The U.K.’s Competition and Markets Authority is looking into accusations of “collusion at a very senior level” against Apple and Google.
Online campaign group Marketers for an Open Web made the complaint. It says the two tech behemoths are “not competing head to head,” but rather working together when it comes to search.
The group points to documents uncovered in a U.S. Department of Justice lawsuit, including a 2018 internal email in which Apple and Google staffers discussed how they “work as if we are one company.”
Marketers for an Open Web takes issue with a deal between Apple and Google to make Google the default search engine on iOS. The New York Times described the deal as a windfall for Cupertino.
“Apple now receives an estimated $8 billion to $12 billion in annual payments — up from $1 billion a year in 2014 — in exchange for building Google’s search engine into its products,” the Times wrote last year. “It is probably the single biggest payment that Google makes to anyone and accounts for 14 to 21 percent of Apple’s annual profits.”
Apple data boosts Google search
Marketers for an Open Web says data from Apple users provides “missing pieces in the jigsaw puzzle about all users, giving Google unique insight into overall markets and their trends and developments.”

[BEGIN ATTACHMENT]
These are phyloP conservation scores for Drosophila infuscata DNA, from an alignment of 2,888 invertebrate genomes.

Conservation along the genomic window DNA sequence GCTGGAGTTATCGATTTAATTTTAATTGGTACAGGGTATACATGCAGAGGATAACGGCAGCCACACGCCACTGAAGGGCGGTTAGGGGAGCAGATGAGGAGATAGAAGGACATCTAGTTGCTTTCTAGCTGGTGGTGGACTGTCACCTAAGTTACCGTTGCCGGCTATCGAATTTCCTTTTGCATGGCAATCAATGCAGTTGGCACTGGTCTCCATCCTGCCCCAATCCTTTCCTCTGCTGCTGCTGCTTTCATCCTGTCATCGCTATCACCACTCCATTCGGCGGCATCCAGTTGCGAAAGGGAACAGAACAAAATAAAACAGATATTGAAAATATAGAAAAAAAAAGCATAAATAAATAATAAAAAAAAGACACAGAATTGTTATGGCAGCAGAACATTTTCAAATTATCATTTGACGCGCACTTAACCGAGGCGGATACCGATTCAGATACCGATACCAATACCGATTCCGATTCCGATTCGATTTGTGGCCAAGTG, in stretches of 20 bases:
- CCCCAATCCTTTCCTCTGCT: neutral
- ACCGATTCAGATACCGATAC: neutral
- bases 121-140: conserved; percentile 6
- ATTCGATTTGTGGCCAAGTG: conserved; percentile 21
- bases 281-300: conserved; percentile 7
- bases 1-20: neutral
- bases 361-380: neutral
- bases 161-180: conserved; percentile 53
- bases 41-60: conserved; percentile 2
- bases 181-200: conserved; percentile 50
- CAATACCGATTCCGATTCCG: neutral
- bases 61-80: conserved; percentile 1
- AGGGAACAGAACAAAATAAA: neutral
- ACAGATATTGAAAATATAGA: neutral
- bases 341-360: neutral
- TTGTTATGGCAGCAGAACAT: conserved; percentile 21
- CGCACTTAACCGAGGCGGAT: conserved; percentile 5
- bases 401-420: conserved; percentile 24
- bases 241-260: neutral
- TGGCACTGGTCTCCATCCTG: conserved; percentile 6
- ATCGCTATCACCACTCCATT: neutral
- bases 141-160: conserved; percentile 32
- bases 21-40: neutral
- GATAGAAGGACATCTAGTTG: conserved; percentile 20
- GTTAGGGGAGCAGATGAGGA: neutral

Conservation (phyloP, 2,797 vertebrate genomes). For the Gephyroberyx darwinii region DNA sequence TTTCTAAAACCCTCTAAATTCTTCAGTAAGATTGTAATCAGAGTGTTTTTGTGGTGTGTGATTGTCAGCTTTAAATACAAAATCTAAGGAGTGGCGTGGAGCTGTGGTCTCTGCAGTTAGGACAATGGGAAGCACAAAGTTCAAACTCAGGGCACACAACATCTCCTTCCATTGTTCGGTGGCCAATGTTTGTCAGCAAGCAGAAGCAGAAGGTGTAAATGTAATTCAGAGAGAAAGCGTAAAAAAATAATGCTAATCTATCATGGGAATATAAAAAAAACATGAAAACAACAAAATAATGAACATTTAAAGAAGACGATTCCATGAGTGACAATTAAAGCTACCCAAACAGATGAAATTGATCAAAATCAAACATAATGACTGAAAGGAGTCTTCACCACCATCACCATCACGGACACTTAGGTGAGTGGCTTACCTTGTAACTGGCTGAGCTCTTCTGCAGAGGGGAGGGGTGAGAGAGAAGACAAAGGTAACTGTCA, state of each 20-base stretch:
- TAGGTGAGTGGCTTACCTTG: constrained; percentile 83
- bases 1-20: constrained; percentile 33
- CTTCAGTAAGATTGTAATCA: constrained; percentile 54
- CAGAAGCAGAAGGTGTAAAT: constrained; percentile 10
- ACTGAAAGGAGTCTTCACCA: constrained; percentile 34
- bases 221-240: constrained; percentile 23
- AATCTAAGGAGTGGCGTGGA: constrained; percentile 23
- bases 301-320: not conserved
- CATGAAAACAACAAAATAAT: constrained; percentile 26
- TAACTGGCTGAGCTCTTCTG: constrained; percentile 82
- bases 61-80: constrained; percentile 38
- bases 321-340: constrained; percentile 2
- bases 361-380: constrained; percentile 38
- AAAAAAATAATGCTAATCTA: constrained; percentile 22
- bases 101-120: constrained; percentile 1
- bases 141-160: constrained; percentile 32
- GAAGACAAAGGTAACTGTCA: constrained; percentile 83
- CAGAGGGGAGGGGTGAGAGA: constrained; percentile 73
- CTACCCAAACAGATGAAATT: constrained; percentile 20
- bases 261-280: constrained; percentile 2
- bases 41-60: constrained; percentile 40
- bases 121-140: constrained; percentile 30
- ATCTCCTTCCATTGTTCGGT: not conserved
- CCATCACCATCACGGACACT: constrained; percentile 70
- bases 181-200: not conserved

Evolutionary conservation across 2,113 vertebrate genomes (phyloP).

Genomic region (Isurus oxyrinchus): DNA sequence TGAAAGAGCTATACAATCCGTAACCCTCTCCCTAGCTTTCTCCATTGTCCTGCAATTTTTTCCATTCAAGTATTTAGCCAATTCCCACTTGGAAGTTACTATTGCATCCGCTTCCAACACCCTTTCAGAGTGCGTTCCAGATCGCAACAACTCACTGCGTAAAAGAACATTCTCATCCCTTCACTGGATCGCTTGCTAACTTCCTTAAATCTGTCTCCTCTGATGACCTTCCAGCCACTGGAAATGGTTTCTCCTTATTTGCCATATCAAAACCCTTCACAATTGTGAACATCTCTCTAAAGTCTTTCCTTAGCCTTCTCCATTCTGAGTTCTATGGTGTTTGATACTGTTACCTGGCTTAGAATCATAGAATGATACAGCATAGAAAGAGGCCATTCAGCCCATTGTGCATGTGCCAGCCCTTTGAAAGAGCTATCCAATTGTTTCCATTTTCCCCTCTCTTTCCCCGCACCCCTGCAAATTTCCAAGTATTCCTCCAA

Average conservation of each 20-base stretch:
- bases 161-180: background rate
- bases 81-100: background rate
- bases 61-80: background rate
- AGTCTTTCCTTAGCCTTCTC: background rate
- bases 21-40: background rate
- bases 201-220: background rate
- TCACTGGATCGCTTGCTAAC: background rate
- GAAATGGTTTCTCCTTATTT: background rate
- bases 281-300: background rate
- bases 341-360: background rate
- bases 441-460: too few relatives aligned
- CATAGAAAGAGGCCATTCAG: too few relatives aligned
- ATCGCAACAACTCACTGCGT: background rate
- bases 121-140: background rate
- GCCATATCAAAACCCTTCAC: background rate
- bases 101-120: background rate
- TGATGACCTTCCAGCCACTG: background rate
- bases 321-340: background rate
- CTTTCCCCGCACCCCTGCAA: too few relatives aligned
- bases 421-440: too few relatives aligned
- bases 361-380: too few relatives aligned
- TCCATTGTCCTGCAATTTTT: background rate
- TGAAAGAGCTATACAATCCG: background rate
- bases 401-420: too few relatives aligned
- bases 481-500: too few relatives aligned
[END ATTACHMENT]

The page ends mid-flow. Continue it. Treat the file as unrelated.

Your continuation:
It also says the two companies have a “mutually reinforcing interest in stifling innovation and applications developments from being supplied over the Open Web.”
The Competition and Markets Authority said it will examine the claims.
Apple and Google faced various antitrust accusations in recent years, in Europe as well as the United States. On balance, maybe things were simpler for both when they were, at least publicly, sworn enemies. Things have certainly changed since the days Steve Jobs swore to engage in “thermonuclear war” on Google.
Source: Daily Mail